Then there’s the argument made by the founder of Stanford University’s Virtual Human Interaction Lab that recently appeared on CNN’s website. “Guns in games shouldn’t have the mechanics of real ones,” wrote Jeremy Bailenson in an opinion piece. “You shouldn’t hold a realistically weighted, gun-shaped object and pull a trigger in virtual reality. Instead, to operate a virtual gun, you should flick your wrist or bend your elbow.”
This sounds scary to a parent, sure, but the controllers described in that passage don’t actually exist in any meaningful way. Find me a widely available, commercially successful peripheral for PC, PS4 or Xbox One that feels like an M16, especially one loaded with extra kit. I’ll wait right here. Try to find one at a store. Even virtual reality controllers, which are arguably closer to guns than standard gamepads, still just look like this.
Here’s another excerpt from that same article: “Let’s change the physics of bullets. To hit a target straight ahead, one needs to arc it to account for its return swing. If virtual reality bullets traveled with a slight curve, then virtual shooters would always be pointing away from a target in order to eventually hit it. This learned side-aiming would likely carry over to the real world, and people would have trouble hitting a target straight ahead.”
The idea that we need to make firearms in games behave in an inaccurate manner — in order to “train” players in an incorrect way that would carry over to real-world conditions — only works if you believe that games are already teaching people how to shoot. They are not.
Remember how I mentioned variables? Wind, dust, shit flying around you? Screams? Noise? Explosions? Things getting kicked into the air? Targets taking cover? Yeah, I’ve seen that, done that. And I’m here to tell you: Nudging a thumbstick to the left is nothing compared to adjusting fire with an actual weapon to hit a moving target when considering environmental factors.
The whole argument that games teach you how to shoot, or kill, better is absolute nonsense. If you think for one second that being able to fire at a video game target without having to compensate for environmental variables will enable you to consistently hit center mass in the real world, variables or not, putting that theory into action will quickly teach you otherwise.
I’m not saying that high-level players of first-person shooters are unskilled at what they do — the best competitors practice for hundreds of hours to become masters at the games they play — I’m saying that those skills in no way carry over to actual shooting in a combat scenario.
To be clear, this also works in the other direction; plenty of Marines are either clueless about games or are terrible at them. Learning to be proficient with actual firearms won’t also make you a great Counter-Strike player.
We don’t train with VR, we train with firearms
There’s also the claim that the military is using VR to train soldiers, and that said training can somehow be replicated by players at home.
The Marine Corps taught me to shoot on the range, with an M16, accounting for wind, distance, breathing and composure. We sure as hell didn’t train with Doom, as Dave Grossman once hilariously claimed in a debate on national television with Gary Whitta, then the editor-in-chief of PC Gamer magazine. And actual combat taught me that no training, be it practical application or “virtual,” can prepare you to fire a weapon like Hawkeye, especially under duress. There’s a reason that VR training hasn’t replaced training with real weapons, even though the cost of VR equipment has plummeted in the past few years: Our military is focused on results, and virtual training with firearms just doesn’t teach you real-world shooting skills in a way that would be appropriate for combat.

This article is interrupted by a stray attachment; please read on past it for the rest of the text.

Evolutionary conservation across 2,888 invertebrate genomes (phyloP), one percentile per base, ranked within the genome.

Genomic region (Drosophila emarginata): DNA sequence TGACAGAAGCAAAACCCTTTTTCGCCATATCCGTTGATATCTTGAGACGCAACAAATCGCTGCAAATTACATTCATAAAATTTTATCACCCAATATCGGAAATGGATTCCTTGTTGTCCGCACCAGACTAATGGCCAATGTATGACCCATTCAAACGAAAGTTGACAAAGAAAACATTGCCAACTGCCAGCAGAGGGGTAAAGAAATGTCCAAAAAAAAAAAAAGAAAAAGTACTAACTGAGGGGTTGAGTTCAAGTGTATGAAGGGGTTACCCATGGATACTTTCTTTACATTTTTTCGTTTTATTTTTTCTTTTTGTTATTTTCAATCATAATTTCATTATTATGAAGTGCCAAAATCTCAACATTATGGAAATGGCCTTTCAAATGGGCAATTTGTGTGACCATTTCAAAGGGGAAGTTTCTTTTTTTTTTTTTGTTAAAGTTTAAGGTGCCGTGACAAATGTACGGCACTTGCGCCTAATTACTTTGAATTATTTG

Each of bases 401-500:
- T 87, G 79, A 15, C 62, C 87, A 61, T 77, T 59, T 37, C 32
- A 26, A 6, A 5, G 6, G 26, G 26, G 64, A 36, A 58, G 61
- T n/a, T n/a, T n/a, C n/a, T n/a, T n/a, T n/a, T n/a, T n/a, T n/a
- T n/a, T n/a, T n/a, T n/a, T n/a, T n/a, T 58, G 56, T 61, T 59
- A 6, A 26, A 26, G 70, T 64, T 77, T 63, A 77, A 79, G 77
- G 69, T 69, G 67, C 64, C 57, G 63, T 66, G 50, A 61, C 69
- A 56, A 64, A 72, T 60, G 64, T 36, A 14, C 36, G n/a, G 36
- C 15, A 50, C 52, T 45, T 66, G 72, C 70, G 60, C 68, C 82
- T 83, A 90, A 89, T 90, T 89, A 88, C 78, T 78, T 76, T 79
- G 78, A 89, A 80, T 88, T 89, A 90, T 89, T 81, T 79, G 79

Don’t worry about ridiculous, imaginary “virtual boot camps” in which a possible mass shooter could hone his craft. That’s a talking points memo from someone who wants to avoid discussing gun legislation. If you want to keep possible mass shooters from “honing their craft,” you should make it much more difficult for individuals to acquire firearms.
I myself own a handgun, but I don’t need an AR-15. Neither do you. None of us do. We’re civilians. We must stop blaming a medium that studies have shown time and time and time and time again has no causal relationship with real-world violence.
Hell, more often than not, violent games have nothing to do with mass shootings. Seung-Hui Cho didn’t play games. Adam Lanza played Dance Dance Revolution. In fact, 80 percent of mass shooters show no interest in violent video games. We must start blaming the connective tissue that ties all these incidents together: the easy access to, and ready availability of, assault-style weapons. It’s OK to have this conversation, people.
Take it from a U.S. Marine, parents of America: Video games won’t make your kid a better marksman. Video games are not turning our children or troubled men into rogue Special Forces operators. Nor are they turning kids into better race car drivers, better computer hackers, better farmers or better plumbers. If you’re a former serviceman or servicewoman, you know the truth, same as I do. And it’s time to speak up.
We live in a country where we can win an AR-15 in a raffle and religious congregations hold worship ceremonies honoring their firearms while wearing crowns made of 5.56 mm rounds. We have a much, much bigger problem than shooty-bang video games, and we need to address it. Too many future parents, inventors, teachers and leaders of our country have already died far too young, and the problem has nothing to do with video games.
John Phipps is an avid gamer, JRPG/Dark Souls junkie, and former U.S. Marine with combat experience in Iraq and Afghanistan over numerous deployments. You can find him on Twitter @mistermegative and as a podcast host @officialSDGC.